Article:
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Title: Dietary hyperglycemia, glycemic index and age-related metabolic retinal diseases

item CHIU, CHUNG-JUNG - Jean Mayer Human Nutrition Research Center On Aging At Tufts University
item TAYLOR, ALLEN - Jean Mayer Human Nutrition Research Center On Aging At Tufts University

Submitted to: Progress in Retinal and Eye Research
Publication Type: Peer Reviewed Journal
Publication Acceptance Date: 9/22/2010
Publication Date: 1/30/2011
Citation: Chiu, C., Taylor, A. 2011. Dietary hyperglycemia, glycemic index and age-related metabolic retinal diseases. Progress in Retinal and Eye Research. 30(1):18-53.

Interpretive Summary: The glycemic index measures the ratio of blood sugar level after eating a specific amount of carbohydrate-containing food to that after consuming a specific amount of pure sugar. Previously we found that diets that raised blood sugar levels rapidly are associated with markedly increased risk for onset and progress of age related macular degeneration. Such diets are also associated with increased risk for heart disease, diabetes, and perhaps, cataract. Some of the tissues affected by these diseases, including the heart, vascular systems, and retina are subject to high exposure to oxygen, where as others (lens) confront relatively low oxygen levels. In this paper we explore the various pathways that might explain the effects of high glycemic diets in various tissues. Such information is important if we are to extract the maximum amount of information from the epidemiologic and clinical literature in order to optimize diets or dietary carbohydrate intakes.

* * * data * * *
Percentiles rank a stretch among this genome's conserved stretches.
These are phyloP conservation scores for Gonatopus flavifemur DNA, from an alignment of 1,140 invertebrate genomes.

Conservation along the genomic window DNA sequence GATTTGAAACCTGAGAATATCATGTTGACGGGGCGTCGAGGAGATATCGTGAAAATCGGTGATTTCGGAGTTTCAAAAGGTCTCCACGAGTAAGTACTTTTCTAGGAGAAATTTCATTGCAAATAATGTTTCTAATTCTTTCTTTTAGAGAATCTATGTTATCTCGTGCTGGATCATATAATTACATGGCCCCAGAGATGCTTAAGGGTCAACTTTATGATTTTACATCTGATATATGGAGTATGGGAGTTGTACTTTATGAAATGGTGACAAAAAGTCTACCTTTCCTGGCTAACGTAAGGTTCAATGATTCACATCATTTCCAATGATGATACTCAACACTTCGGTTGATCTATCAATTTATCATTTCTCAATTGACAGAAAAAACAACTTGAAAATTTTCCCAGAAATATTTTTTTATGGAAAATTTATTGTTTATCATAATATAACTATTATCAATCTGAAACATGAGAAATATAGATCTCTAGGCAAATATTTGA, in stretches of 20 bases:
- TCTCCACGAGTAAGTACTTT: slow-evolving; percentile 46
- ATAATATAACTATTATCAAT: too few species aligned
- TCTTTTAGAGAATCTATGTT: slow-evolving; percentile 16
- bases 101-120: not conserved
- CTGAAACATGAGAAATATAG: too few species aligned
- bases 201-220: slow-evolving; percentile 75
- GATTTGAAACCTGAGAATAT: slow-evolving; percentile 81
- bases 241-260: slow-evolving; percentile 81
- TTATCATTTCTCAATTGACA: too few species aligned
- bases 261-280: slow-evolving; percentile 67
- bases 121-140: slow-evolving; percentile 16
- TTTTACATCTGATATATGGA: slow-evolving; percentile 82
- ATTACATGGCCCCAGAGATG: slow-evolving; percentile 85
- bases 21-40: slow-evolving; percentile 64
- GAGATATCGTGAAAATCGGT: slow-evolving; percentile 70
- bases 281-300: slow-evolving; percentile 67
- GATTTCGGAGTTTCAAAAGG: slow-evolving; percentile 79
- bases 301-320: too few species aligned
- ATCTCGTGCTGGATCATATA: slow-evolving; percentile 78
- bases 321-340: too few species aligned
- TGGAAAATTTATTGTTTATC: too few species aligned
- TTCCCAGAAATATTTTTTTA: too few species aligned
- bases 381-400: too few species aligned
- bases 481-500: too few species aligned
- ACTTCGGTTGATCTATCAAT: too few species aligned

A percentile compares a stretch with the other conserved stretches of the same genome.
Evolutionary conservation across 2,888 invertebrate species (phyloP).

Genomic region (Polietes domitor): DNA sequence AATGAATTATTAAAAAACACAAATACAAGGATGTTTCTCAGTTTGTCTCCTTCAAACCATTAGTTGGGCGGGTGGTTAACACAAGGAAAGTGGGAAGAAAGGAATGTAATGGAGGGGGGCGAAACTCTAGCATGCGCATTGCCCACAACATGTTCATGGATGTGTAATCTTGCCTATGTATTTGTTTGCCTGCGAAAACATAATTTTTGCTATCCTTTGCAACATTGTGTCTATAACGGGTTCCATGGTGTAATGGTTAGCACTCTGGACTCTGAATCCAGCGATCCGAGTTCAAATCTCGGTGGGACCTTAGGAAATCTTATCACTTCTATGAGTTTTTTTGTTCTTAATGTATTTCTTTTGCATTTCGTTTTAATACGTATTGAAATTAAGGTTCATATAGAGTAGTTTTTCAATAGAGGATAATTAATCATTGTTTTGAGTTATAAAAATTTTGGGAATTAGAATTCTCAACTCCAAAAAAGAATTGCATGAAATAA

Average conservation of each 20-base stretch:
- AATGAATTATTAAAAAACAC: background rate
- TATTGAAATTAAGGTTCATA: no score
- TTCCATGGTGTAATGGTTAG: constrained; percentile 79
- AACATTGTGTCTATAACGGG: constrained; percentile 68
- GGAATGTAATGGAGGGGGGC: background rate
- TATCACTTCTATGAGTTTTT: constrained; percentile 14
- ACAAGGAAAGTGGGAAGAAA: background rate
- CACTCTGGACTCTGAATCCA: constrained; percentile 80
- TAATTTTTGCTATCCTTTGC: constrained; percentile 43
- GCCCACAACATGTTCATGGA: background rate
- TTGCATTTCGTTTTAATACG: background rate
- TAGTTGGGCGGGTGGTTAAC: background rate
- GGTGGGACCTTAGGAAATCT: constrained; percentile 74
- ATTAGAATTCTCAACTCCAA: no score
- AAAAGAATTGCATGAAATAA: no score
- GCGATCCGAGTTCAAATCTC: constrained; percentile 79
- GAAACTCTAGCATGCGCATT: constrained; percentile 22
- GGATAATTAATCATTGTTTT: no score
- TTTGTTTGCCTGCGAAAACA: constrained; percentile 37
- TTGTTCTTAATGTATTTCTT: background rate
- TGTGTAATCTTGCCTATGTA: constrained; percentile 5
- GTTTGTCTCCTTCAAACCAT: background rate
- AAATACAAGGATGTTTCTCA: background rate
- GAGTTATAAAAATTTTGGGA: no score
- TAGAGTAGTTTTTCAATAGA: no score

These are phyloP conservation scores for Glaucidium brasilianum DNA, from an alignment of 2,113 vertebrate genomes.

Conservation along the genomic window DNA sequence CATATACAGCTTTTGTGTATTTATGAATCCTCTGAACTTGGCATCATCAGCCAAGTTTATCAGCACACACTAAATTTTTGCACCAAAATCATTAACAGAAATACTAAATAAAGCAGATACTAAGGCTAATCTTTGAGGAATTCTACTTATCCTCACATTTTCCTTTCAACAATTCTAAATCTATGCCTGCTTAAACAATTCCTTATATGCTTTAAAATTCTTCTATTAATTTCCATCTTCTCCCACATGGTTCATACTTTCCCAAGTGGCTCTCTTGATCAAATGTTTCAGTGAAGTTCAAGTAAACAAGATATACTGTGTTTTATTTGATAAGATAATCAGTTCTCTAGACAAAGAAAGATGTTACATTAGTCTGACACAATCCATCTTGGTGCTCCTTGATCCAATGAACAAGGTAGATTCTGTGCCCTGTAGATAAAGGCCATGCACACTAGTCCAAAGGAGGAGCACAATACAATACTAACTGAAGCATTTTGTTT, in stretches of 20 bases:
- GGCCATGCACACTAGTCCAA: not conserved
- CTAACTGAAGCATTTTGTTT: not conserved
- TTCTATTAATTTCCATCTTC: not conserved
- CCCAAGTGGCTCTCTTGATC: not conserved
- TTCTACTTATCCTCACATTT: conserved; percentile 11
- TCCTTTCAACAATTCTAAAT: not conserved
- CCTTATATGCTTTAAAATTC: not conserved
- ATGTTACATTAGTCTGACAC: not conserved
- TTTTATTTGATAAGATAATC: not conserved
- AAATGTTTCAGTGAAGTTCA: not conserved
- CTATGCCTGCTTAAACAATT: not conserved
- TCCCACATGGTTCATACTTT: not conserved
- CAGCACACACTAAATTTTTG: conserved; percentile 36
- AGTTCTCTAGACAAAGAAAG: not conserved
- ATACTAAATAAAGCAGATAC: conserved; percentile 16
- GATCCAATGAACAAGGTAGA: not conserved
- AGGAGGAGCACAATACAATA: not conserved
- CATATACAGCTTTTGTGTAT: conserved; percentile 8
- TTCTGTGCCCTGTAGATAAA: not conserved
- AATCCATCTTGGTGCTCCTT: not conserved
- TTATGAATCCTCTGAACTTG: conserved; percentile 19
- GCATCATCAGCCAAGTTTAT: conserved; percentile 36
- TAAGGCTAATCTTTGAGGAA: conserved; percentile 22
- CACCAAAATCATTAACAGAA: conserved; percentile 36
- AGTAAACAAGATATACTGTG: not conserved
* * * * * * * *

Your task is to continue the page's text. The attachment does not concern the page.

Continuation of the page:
Technical Abstract: The glycemic index (GI) indicates how fast blood glucose is raised after consuming a carbohydrate-containing food. Human metabolic studies indicate that GI is related to patho-physiological responses after meals. Compared with a low-GI meal, a high-GI meal is characterized with hyperglycemia during the early postprandial stage (0-2h) and a compensatory hyperlipidemia associated with counter-regulatory hormone responses during late postprandial stage (4-6h). Over the past three decades, several human health disorders have been related to GI. The strongest relationship suggests that consuming low-GI foods prevents diabetic complications. Diabetic retinopathy (DR) is a complication of diabetes. In this aspect, GI appears to be useful as a practical guideline to help diabetic people choose foods. Abundant epidemiological evidence also indicates positive associations between GI and risk for type 2 diabetes, cardiovascular disease, and more recently, age-related macular degeneration (AMD) in people without diabetes. Although data from randomized controlled intervention trials are scanty, these observations are strongly supported by evolving molecular mechanisms which explain the pathogenesis of hyperglycemia. This wide range of evidence implies that dietary hyperglycemia is etiologically related to human aging and diseases, including DR and AMD. In this context, these diseases can be considered as metabolic retinal diseases. Molecular theories that explain hyperglycemic pathogenesis involve a mitochondria-associated pathway and four glycolysis-associated pathways, including advanced glycation end products formation, protein kinase C activation, polyol pathway, and hexosamine pathway. While the four glycolysis-associated pathways appear to be universal for both normoxic and hypoxic conditions, the mitochondria-associated mechanism appears to be most relevant to the hyperglycemic, normoxic pathogenesis. For diseases that affect tissues with highly active metabolism and that frequently face challenge from low oxygen tension, such as retina in which metabolism is determined by both glucose and oxygen homeostases, these theories appear to be insufficient. Several lines of evidence indicate that the retina is particularly vulnerable when hypoxia coincides with hyperglycemia. We propose a novel hyperglycemic, hypoxia-inducible factor (HIF) pathway, to complement the current theories regarding hyperglycemic pathogenesis. HIF is a transcription complex that responds to decrease oxygen in the cellular environment. In addition to playing a significant role in the regulation of glucose metabolism, under hyperglycemia HIF has been shown to increase the expression of HIF-inducible genes, such as vascular endothelial growth factor (VEGF) leading to angiogenesis. To this extent, we suggest that HIF can also be described as a hyperglycemia-inducible factor. In summary, while management of dietary GI appears to be an effective intervention for the prevention of metabolic diseases, specifically AMD and DR, more interventional data is needed to evaluate the efficacy of GI management. There is an urgent need to develop reliable biomarkers of exposure, surrogate endpoints, as well as susceptibility for GI. These insights would also be helpful in deciphering the detailed hyperglycemia-related biochemical mechanisms for the development of new therapeutic agents.